By Rachel Lietzow
While China has frequently received international criticism for human rights abuses over the decades—violent suppression of protests, disappearances and arrests of “political dissidents,” tight control over religion, information, and speech—a more recent clandestine attempt of the Chinese government to solve the nation’s ethnic tensions has come under fire . The regime has systematically contained hundreds of thousands, if not millions, of minority peoples in “re-education” camps, located in the Xinjiang Uyghur Autonomous Region. The target population is primarily Uyghurs, Xinjiang’s largest ethnic minority, though other minority peoples who identify with the Islamic faith have likewise gone missing and are suspected to be held in the camps .
China has refrained from revealing the conditions of these camps to the international community, choosing to label the facilities as vocational schools instead of internment camps. Originally, China denied the existence of the camps altogether; however, once the truth could no longer be concealed from the prodding eyes of the United Nations, NGOs, human rights organizations, and the United States Congress, China chose to embrace the camps as a peaceful means of assimilating minorities into the Chinese workforce. Chinese officials continue to maintain that the “students” in the re-education camps were not forcibly extracted from their homes, and instead, voluntarily attend to better their prospects . The camps have also been described as a policy tactic to reduce terrorism. A much more ominous story—speaking of torture, disappearances, brainwashing, and minority culture erasing—shared by many Uyghur testimonies runs counter to Chinese government claims.
With the April 2018 emergence of satellite imagery that proved the internment camps’ vastness and location, worldwide attention towards Xinjiang grew tremendously . The Chinese government’s history of ethnic discrimination remains no longer an isolated humanitarian matter, but a worldwide call for human rights and international interference.
Due to China’s growing power as an economic and political player, international response to Chinese human rights violations is complicated by economics and politics. The plight of Uyghurs had endured silently over the decades, as minority populations in China have been denied political autonomy and scarcely possess a voice to change policy. Culturally and linguistically, ethnic minorities have been isolated from central Han Chinese society. They also carry little economic weight and often reside in China’s lesser-developed, western provinces. Therefore, perhaps the world’s uncovering of the Xinjiang re-education camps is the first necessary step for Uyghurs to receive a spotlight for humanitarian alarm. Less drastic means of discrimination and suppression of rights simply were unable to attract the public eye. China’s ongoing human rights violations have also been ignored due to other countries’ close political and economic partnerships with China; punishing China with sanctions or linkage diplomacy—especially for smaller countries more highly reliant on China for trade—would have deleterious effects on countries’ own interests.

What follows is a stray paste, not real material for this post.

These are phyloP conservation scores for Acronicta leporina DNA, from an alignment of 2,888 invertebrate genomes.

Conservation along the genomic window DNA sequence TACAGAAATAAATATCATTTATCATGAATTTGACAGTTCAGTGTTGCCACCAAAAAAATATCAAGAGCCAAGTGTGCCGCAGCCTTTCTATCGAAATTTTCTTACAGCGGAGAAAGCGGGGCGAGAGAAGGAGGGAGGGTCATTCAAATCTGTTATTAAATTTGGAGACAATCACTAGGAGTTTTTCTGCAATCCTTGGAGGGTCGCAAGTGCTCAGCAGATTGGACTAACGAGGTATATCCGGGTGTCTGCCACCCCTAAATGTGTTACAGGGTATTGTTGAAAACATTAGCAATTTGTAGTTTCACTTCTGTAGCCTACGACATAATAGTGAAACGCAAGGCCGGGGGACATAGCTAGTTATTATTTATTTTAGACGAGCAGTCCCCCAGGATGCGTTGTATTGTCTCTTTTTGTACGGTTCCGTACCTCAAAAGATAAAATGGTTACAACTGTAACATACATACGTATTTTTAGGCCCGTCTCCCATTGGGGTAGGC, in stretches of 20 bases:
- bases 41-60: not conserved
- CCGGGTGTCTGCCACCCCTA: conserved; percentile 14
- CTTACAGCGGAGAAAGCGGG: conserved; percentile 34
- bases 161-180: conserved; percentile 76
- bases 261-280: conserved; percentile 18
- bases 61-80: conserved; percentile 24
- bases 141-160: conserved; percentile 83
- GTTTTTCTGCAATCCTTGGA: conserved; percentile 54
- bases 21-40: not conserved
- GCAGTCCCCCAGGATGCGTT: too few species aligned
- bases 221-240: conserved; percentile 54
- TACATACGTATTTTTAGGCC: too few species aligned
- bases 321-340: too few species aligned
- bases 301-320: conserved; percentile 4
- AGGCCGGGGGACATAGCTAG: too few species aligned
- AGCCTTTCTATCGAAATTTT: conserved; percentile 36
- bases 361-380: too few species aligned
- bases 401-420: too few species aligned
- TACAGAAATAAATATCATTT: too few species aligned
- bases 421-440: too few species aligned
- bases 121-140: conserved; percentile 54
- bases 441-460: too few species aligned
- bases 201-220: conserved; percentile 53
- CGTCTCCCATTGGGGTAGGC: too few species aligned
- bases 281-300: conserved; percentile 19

International involvement on behalf of international organizations and independent players also encounters many obstacles. Primarily, NGOs and human rights organizations are suppressed by the Chinese regime and are neutralized by nationalistic propaganda efforts. At China’s refusal to reveal its camps to human rights organizations, the United Nations “has requested direct access” to the Xinjiang internment camps to evaluate the camps for human rights violations, and to work with China to alleviate the issues of terrorism and extremism . This year, some members of the U.S. Congress petitioned for sanctions on China as a response to the Xinjiang human rights violations . While United States foreign policy has held a lenient stance towards China’s human rights situation—presumably to protect U.S. economic interests—the current tense economic relationship between the U.S. and China may lend itself to reopening the human rights issue, as a weapon in the politico-economic power struggle.
Interference also raises the question of state sovereignty: China has pointed to the re-education camps as a critical part of its national policy, in which other countries’ attempts to interfere infringe upon Chinese sovereignty. The boundaries of diplomacy have also limited interference regarding the Xinjiang camps. Fifteen Western ambassadors to Beijing issued a letter speaking out against the arbitrary incarceration of Uyghurs, a move that China criticized as overstepping diplomatic bounds and as interfering “in the internal affairs of other countries” . Chinese officials invoked the terms of the Vienna Convention to warn ambassadors and diplomats that encroaching upon sovereignty by China’s definition would be viewed unfavorably .
Amidst these roadblocks in international intervention, John Sudworth, reporter for BBC, has described the Xinjiang camps as “one of the most pressing human rights concerns of our age.” What transpires within these camps remains largely a contested mystery; however, despite the Chinese government’s efforts to diffuse accusations of human rights violations, the media and non-governmental agencies, along with state governments, are now responsible for exposing and bringing to a halt what may possibly develop into the early stages of genocide .
Rachel Lietzow is a senior at the University of Kentucky, where she is studying Chinese, International Economics, and International Studies.
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